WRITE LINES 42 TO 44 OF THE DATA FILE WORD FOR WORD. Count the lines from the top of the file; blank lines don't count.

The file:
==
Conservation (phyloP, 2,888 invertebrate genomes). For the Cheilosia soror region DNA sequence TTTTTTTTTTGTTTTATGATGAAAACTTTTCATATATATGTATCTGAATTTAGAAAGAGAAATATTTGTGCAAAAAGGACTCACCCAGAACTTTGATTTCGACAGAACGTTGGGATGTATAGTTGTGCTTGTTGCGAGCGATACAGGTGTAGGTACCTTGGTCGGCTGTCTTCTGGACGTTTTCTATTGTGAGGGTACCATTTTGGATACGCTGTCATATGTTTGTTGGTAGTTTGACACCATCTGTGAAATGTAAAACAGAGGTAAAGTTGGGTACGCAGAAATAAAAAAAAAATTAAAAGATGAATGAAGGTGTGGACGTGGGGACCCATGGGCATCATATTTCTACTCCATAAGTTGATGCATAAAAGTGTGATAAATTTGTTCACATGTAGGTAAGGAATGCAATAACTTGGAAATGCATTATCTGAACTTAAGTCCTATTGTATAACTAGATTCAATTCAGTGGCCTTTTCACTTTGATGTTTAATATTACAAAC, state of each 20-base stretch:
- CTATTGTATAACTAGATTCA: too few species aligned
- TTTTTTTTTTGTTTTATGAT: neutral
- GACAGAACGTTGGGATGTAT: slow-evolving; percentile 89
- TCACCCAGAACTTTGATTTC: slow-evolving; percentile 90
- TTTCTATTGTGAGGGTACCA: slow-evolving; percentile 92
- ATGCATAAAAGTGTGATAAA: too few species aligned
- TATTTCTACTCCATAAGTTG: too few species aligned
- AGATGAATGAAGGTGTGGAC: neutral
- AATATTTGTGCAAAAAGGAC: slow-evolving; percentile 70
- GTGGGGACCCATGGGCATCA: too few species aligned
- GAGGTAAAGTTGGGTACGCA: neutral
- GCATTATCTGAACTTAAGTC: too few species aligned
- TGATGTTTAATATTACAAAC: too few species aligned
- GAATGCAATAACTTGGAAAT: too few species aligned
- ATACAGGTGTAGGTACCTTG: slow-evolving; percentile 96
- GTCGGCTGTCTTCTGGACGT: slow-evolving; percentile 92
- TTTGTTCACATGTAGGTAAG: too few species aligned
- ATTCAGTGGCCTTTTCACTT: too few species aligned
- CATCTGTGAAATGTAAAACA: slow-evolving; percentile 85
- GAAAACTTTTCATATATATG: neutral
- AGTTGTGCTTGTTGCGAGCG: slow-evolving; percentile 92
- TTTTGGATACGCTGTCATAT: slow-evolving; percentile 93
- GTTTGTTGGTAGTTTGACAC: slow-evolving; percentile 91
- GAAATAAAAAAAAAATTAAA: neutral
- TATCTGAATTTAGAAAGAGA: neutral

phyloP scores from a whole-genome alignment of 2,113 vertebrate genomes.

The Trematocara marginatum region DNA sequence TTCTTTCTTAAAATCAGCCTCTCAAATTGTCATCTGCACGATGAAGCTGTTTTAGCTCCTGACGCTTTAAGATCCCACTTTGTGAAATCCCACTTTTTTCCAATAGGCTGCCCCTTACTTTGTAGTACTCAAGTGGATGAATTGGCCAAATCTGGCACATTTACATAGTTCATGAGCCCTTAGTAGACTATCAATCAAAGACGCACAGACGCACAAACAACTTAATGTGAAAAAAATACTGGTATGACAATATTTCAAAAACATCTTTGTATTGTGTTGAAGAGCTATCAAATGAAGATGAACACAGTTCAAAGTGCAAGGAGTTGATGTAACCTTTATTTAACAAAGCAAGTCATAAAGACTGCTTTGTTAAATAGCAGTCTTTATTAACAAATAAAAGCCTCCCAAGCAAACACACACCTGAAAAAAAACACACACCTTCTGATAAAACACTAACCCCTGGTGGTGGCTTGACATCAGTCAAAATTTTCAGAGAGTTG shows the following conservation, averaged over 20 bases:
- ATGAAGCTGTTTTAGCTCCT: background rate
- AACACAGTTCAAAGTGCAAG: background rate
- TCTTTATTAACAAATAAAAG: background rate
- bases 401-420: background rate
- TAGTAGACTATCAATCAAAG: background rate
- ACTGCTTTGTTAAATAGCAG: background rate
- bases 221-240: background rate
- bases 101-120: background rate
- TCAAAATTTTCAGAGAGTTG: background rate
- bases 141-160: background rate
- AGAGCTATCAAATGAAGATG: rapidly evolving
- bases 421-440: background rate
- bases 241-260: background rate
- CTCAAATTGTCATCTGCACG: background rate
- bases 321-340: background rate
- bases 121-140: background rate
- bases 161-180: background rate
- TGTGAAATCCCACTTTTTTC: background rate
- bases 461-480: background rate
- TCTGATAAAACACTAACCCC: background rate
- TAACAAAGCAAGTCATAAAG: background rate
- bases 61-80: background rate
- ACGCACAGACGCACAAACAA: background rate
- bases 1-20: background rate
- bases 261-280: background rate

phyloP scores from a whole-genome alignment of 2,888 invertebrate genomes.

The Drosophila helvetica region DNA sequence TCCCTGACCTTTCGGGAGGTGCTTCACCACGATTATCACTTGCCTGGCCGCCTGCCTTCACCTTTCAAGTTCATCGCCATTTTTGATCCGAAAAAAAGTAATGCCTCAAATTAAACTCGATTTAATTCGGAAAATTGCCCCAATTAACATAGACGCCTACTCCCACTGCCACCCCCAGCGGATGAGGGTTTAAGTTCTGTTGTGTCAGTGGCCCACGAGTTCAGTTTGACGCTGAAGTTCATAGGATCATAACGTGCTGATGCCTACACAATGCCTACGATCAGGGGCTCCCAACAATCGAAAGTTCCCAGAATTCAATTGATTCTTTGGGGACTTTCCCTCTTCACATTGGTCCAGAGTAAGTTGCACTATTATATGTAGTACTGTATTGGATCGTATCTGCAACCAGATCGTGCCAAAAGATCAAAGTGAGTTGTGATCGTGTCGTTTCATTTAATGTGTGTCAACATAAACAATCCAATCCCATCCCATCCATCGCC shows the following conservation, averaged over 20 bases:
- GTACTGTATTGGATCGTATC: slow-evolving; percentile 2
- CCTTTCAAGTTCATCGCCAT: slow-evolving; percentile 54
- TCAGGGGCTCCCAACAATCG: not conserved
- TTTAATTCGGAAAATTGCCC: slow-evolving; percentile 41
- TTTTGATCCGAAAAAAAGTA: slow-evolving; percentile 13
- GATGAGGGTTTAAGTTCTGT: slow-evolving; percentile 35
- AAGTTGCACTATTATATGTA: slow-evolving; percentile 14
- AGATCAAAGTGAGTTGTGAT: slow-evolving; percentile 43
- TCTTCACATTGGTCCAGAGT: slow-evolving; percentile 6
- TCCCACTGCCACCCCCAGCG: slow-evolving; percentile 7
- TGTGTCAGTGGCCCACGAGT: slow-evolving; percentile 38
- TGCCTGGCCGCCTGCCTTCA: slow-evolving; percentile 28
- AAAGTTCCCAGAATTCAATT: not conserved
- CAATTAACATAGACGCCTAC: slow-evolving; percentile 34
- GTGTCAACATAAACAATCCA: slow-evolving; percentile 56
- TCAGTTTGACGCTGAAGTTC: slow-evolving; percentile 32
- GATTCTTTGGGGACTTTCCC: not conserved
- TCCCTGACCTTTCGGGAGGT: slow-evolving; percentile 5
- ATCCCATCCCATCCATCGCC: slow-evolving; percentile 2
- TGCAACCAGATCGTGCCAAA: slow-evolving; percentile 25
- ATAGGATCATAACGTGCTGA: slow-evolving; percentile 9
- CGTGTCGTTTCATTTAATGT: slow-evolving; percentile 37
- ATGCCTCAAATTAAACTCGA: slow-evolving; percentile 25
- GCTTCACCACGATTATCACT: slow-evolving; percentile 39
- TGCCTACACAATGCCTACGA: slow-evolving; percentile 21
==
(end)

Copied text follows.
- CTCAAATTGTCATCTGCACG: background rate
- bases 321-340: background rate
- bases 121-140: background rate